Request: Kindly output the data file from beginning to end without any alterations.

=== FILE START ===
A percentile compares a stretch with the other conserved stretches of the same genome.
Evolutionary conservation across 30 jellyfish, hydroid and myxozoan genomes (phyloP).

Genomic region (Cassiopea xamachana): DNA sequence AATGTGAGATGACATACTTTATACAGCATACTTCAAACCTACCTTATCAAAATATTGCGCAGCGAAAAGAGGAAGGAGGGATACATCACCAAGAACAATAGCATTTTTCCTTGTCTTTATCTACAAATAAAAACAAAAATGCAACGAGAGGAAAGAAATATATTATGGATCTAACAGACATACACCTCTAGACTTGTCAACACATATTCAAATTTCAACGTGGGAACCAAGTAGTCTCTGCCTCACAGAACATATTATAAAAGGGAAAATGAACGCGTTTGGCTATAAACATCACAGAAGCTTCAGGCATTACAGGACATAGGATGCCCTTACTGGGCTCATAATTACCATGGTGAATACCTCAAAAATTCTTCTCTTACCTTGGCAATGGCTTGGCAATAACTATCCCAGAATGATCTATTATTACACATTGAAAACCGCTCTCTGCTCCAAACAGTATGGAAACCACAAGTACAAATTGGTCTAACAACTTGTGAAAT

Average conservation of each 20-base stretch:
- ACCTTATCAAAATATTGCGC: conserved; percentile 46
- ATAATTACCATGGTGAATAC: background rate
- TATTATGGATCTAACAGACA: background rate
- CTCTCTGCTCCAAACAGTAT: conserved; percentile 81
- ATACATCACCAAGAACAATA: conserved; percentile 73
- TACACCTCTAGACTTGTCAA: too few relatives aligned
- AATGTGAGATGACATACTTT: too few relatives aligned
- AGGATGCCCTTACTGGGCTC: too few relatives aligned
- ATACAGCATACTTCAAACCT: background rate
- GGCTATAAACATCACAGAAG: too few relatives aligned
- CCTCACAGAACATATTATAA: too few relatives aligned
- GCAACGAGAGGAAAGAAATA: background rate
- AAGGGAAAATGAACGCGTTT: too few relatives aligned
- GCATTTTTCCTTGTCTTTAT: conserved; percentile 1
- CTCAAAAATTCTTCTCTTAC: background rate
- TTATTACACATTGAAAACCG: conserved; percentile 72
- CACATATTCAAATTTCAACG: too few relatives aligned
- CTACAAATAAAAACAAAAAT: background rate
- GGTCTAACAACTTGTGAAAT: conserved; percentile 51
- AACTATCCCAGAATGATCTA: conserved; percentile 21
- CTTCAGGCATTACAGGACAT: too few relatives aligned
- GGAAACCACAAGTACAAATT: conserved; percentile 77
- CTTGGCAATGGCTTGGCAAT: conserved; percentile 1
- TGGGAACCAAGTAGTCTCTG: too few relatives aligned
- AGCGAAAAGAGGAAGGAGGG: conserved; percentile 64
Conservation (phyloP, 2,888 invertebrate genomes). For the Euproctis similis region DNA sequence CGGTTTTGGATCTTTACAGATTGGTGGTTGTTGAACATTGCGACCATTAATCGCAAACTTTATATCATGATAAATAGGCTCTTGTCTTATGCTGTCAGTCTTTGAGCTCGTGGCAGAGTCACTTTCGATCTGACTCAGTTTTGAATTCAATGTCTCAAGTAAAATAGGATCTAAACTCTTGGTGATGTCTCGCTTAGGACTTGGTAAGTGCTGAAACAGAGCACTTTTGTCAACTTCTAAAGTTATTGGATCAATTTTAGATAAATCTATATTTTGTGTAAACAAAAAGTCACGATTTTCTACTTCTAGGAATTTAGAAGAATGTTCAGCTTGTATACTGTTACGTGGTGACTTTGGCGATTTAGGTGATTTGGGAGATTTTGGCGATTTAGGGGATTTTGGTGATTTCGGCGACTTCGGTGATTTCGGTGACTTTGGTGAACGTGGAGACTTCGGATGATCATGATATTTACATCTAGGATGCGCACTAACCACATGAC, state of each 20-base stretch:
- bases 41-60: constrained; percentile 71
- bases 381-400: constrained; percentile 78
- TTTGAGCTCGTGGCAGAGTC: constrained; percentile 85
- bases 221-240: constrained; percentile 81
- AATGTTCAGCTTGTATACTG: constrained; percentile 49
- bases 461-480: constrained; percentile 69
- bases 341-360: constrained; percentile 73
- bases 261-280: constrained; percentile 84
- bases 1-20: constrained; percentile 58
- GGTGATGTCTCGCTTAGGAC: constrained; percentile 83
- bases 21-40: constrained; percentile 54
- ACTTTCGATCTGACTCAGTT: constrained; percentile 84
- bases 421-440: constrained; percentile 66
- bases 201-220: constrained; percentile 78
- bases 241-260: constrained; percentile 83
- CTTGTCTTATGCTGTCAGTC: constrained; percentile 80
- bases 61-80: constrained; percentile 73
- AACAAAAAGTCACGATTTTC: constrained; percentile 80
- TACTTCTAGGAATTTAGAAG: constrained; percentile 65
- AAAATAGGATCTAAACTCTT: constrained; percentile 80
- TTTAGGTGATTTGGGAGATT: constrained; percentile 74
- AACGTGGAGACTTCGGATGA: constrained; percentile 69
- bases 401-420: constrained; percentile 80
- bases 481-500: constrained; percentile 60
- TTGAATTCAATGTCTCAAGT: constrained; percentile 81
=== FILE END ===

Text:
A percentile compares a stretch with the other conserved stretches of the same genome.
Evolutionary conservation across 30 jellyfish, hydroid and myxozoan genomes (phyloP).

Genomic region (Cassiopea xamachana): DNA sequence AATGTGAGATGACATACTTTATACAGCATACTTCAAACCTACCTTATCAAAATATTGCGCAGCGAAAAGAGGAAGGAGGGATACATCACCAAGAACAATAGCATTTTTCCTTGTCTTTATCTACAAATAAAAACAAAAATGCAACGAGAGGAAAGAAATATATTATGGATCTAACAGACATACACCTCTAGACTTGTCAACACATATTCAAATTTCAACGTGGGAACCAAGTAGTCTCTGCCTCACAGAACATATTATAAAAGGGAAAATGAACGCGTTTGGCTATAAACATCACAGAAGCTTCAGGCATTACAGGACATAGGATGCCCTTACTGGGCTCATAATTACCATGGTGAATACCTCAAAAATTCTTCTCTTACCTTGGCAATGGCTTGGCAATAACTATCCCAGAATGATCTATTATTACACATTGAAAACCGCTCTCTGCTCCAAACAGTATGGAAACCACAAGTACAAATTGGTCTAACAACTTGTGAAAT

Average conservation of each 20-base stretch:
- ACCTTATCAAAATATTGCGC: conserved; percentile 46
- ATAATTACCATGGTGAATAC: background rate
- TATTATGGATCTAACAGACA: background rate
- CTCTCTGCTCCAAACAGTAT: conserved; percentile 81
- ATACATCACCAAGAACAATA: conserved; percentile 73
- TACACCTCTAGACTTGTCAA: too few relatives aligned
- AATGTGAGATGACATACTTT: too few relatives aligned
- AGGATGCCCTTACTGGGCTC: too few relatives aligned
- ATACAGCATACTTCAAACCT: background rate
- GGCTATAAACATCACAGAAG: too few relatives aligned
- CCTCACAGAACATATTATAA: too few relatives aligned
- GCAACGAGAGGAAAGAAATA: background rate
- AAGGGAAAATGAACGCGTTT: too few relatives aligned
- GCATTTTTCCTTGTCTTTAT: conserved; percentile 1
- CTCAAAAATTCTTCTCTTAC: background rate
- TTATTACACATTGAAAACCG: conserved; percentile 72
- CACATATTCAAATTTCAACG: too few relatives aligned
- CTACAAATAAAAACAAAAAT: background rate
- GGTCTAACAACTTGTGAAAT: conserved; percentile 51
- AACTATCCCAGAATGATCTA: conserved; percentile 21
- CTTCAGGCATTACAGGACAT: too few relatives aligned
- GGAAACCACAAGTACAAATT: conserved; percentile 77
- CTTGGCAATGGCTTGGCAAT: conserved; percentile 1
- TGGGAACCAAGTAGTCTCTG: too few relatives aligned
- AGCGAAAAGAGGAAGGAGGG: conserved; percentile 64
Conservation (phyloP, 2,888 invertebrate genomes). For the Euproctis similis region DNA sequence CGGTTTTGGATCTTTACAGATTGGTGGTTGTTGAACATTGCGACCATTAATCGCAAACTTTATATCATGATAAATAGGCTCTTGTCTTATGCTGTCAGTCTTTGAGCTCGTGGCAGAGTCACTTTCGATCTGACTCAGTTTTGAATTCAATGTCTCAAGTAAAATAGGATCTAAACTCTTGGTGATGTCTCGCTTAGGACTTGGTAAGTGCTGAAACAGAGCACTTTTGTCAACTTCTAAAGTTATTGGATCAATTTTAGATAAATCTATATTTTGTGTAAACAAAAAGTCACGATTTTCTACTTCTAGGAATTTAGAAGAATGTTCAGCTTGTATACTGTTACGTGGTGACTTTGGCGATTTAGGTGATTTGGGAGATTTTGGCGATTTAGGGGATTTTGGTGATTTCGGCGACTTCGGTGATTTCGGTGACTTTGGTGAACGTGGAGACTTCGGATGATCATGATATTTACATCTAGGATGCGCACTAACCACATGAC, state of each 20-base stretch:
- bases 41-60: constrained; percentile 71
- bases 381-400: constrained; percentile 78
- TTTGAGCTCGTGGCAGAGTC: constrained; percentile 85
- bases 221-240: constrained; percentile 81
- AATGTTCAGCTTGTATACTG: constrained; percentile 49
- bases 461-480: constrained; percentile 69
- bases 341-360: constrained; percentile 73
- bases 261-280: constrained; percentile 84
- bases 1-20: constrained; percentile 58
- GGTGATGTCTCGCTTAGGAC: constrained; percentile 83
- bases 21-40: constrained; percentile 54
- ACTTTCGATCTGACTCAGTT: constrained; percentile 84
- bases 421-440: constrained; percentile 66
- bases 201-220: constrained; percentile 78
- bases 241-260: constrained; percentile 83
- CTTGTCTTATGCTGTCAGTC: constrained; percentile 80
- bases 61-80: constrained; percentile 73
- AACAAAAAGTCACGATTTTC: constrained; percentile 80
- TACTTCTAGGAATTTAGAAG: constrained; percentile 65
- AAAATAGGATCTAAACTCTT: constrained; percentile 80
- TTTAGGTGATTTGGGAGATT: constrained; percentile 74
- AACGTGGAGACTTCGGATGA: constrained; percentile 69
- bases 401-420: constrained; percentile 80
- bases 481-500: constrained; percentile 60
- TTGAATTCAATGTCTCAAGT: constrained; percentile 81